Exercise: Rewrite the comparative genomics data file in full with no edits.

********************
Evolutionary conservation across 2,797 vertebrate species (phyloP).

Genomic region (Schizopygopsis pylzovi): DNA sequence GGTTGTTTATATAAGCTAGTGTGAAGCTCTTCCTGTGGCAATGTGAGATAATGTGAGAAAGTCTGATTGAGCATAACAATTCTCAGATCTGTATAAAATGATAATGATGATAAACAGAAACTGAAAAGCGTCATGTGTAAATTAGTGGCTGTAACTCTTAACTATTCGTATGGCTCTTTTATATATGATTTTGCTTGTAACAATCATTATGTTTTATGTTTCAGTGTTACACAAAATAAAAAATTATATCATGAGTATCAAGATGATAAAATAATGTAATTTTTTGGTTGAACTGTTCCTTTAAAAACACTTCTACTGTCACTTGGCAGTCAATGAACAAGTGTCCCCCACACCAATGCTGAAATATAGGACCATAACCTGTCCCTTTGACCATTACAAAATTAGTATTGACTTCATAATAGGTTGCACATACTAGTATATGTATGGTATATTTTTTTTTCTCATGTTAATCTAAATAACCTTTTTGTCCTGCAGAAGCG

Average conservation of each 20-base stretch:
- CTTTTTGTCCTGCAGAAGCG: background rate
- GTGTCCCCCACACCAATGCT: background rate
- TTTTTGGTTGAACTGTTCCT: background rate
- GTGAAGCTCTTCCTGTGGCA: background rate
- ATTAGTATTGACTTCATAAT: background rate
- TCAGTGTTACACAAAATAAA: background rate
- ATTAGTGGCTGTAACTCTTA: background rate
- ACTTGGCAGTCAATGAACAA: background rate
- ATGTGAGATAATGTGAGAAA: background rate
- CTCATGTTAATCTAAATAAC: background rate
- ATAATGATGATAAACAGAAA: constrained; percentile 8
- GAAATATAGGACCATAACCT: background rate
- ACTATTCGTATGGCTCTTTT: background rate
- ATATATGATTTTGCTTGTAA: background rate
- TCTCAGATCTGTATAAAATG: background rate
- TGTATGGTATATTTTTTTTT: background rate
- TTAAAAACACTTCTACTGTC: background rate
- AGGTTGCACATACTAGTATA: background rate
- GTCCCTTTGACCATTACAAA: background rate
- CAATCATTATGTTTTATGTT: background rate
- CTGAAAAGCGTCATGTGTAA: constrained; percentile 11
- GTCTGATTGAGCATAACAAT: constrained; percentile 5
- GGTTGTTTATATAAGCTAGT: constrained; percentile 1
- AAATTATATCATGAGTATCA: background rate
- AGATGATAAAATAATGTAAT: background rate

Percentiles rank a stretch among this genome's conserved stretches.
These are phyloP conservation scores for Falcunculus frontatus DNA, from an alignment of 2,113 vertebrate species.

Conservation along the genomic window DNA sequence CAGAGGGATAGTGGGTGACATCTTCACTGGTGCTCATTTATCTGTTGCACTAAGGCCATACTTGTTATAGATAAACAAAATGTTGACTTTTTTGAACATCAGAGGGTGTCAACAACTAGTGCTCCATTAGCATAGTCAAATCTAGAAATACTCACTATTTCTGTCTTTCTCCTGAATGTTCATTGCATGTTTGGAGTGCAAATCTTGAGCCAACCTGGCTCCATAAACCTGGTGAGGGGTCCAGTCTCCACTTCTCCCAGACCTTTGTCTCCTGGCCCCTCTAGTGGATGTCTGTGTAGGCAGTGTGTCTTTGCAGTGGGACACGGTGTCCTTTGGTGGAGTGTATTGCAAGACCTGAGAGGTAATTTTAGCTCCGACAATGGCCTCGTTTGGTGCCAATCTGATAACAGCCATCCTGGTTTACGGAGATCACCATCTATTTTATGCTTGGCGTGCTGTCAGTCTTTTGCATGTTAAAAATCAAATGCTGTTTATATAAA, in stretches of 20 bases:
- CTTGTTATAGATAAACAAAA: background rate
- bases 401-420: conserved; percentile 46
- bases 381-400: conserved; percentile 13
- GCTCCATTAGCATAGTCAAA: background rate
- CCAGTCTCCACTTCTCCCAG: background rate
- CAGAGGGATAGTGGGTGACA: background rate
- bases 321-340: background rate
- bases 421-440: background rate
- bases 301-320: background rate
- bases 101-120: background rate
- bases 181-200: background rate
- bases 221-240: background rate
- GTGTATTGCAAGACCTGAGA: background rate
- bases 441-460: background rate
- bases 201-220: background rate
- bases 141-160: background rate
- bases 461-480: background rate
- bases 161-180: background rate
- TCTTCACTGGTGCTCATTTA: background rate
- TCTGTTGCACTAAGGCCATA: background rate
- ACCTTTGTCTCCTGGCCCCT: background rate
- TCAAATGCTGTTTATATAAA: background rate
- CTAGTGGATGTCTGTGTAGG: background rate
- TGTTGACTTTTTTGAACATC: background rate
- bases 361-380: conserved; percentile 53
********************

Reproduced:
Evolutionary conservation across 2,797 vertebrate species (phyloP).

Genomic region (Schizopygopsis pylzovi): DNA sequence GGTTGTTTATATAAGCTAGTGTGAAGCTCTTCCTGTGGCAATGTGAGATAATGTGAGAAAGTCTGATTGAGCATAACAATTCTCAGATCTGTATAAAATGATAATGATGATAAACAGAAACTGAAAAGCGTCATGTGTAAATTAGTGGCTGTAACTCTTAACTATTCGTATGGCTCTTTTATATATGATTTTGCTTGTAACAATCATTATGTTTTATGTTTCAGTGTTACACAAAATAAAAAATTATATCATGAGTATCAAGATGATAAAATAATGTAATTTTTTGGTTGAACTGTTCCTTTAAAAACACTTCTACTGTCACTTGGCAGTCAATGAACAAGTGTCCCCCACACCAATGCTGAAATATAGGACCATAACCTGTCCCTTTGACCATTACAAAATTAGTATTGACTTCATAATAGGTTGCACATACTAGTATATGTATGGTATATTTTTTTTTCTCATGTTAATCTAAATAACCTTTTTGTCCTGCAGAAGCG

Average conservation of each 20-base stretch:
- CTTTTTGTCCTGCAGAAGCG: background rate
- GTGTCCCCCACACCAATGCT: background rate
- TTTTTGGTTGAACTGTTCCT: background rate
- GTGAAGCTCTTCCTGTGGCA: background rate
- ATTAGTATTGACTTCATAAT: background rate
- TCAGTGTTACACAAAATAAA: background rate
- ATTAGTGGCTGTAACTCTTA: background rate
- ACTTGGCAGTCAATGAACAA: background rate
- ATGTGAGATAATGTGAGAAA: background rate
- CTCATGTTAATCTAAATAAC: background rate
- ATAATGATGATAAACAGAAA: constrained; percentile 8
- GAAATATAGGACCATAACCT: background rate
- ACTATTCGTATGGCTCTTTT: background rate
- ATATATGATTTTGCTTGTAA: background rate
- TCTCAGATCTGTATAAAATG: background rate
- TGTATGGTATATTTTTTTTT: background rate
- TTAAAAACACTTCTACTGTC: background rate
- AGGTTGCACATACTAGTATA: background rate
- GTCCCTTTGACCATTACAAA: background rate
- CAATCATTATGTTTTATGTT: background rate
- CTGAAAAGCGTCATGTGTAA: constrained; percentile 11
- GTCTGATTGAGCATAACAAT: constrained; percentile 5
- GGTTGTTTATATAAGCTAGT: constrained; percentile 1
- AAATTATATCATGAGTATCA: background rate
- AGATGATAAAATAATGTAAT: background rate

Percentiles rank a stretch among this genome's conserved stretches.
These are phyloP conservation scores for Falcunculus frontatus DNA, from an alignment of 2,113 vertebrate species.

Conservation along the genomic window DNA sequence CAGAGGGATAGTGGGTGACATCTTCACTGGTGCTCATTTATCTGTTGCACTAAGGCCATACTTGTTATAGATAAACAAAATGTTGACTTTTTTGAACATCAGAGGGTGTCAACAACTAGTGCTCCATTAGCATAGTCAAATCTAGAAATACTCACTATTTCTGTCTTTCTCCTGAATGTTCATTGCATGTTTGGAGTGCAAATCTTGAGCCAACCTGGCTCCATAAACCTGGTGAGGGGTCCAGTCTCCACTTCTCCCAGACCTTTGTCTCCTGGCCCCTCTAGTGGATGTCTGTGTAGGCAGTGTGTCTTTGCAGTGGGACACGGTGTCCTTTGGTGGAGTGTATTGCAAGACCTGAGAGGTAATTTTAGCTCCGACAATGGCCTCGTTTGGTGCCAATCTGATAACAGCCATCCTGGTTTACGGAGATCACCATCTATTTTATGCTTGGCGTGCTGTCAGTCTTTTGCATGTTAAAAATCAAATGCTGTTTATATAAA, in stretches of 20 bases:
- CTTGTTATAGATAAACAAAA: background rate
- bases 401-420: conserved; percentile 46
- bases 381-400: conserved; percentile 13
- GCTCCATTAGCATAGTCAAA: background rate
- CCAGTCTCCACTTCTCCCAG: background rate
- CAGAGGGATAGTGGGTGACA: background rate
- bases 321-340: background rate
- bases 421-440: background rate
- bases 301-320: background rate
- bases 101-120: background rate
- bases 181-200: background rate
- bases 221-240: background rate
- GTGTATTGCAAGACCTGAGA: background rate
- bases 441-460: background rate
- bases 201-220: background rate
- bases 141-160: background rate
- bases 461-480: background rate
- bases 161-180: background rate
- TCTTCACTGGTGCTCATTTA: background rate
- TCTGTTGCACTAAGGCCATA: background rate
- ACCTTTGTCTCCTGGCCCCT: background rate
- TCAAATGCTGTTTATATAAA: background rate
- CTAGTGGATGTCTGTGTAGG: background rate
- TGTTGACTTTTTTGAACATC: background rate
- bases 361-380: conserved; percentile 53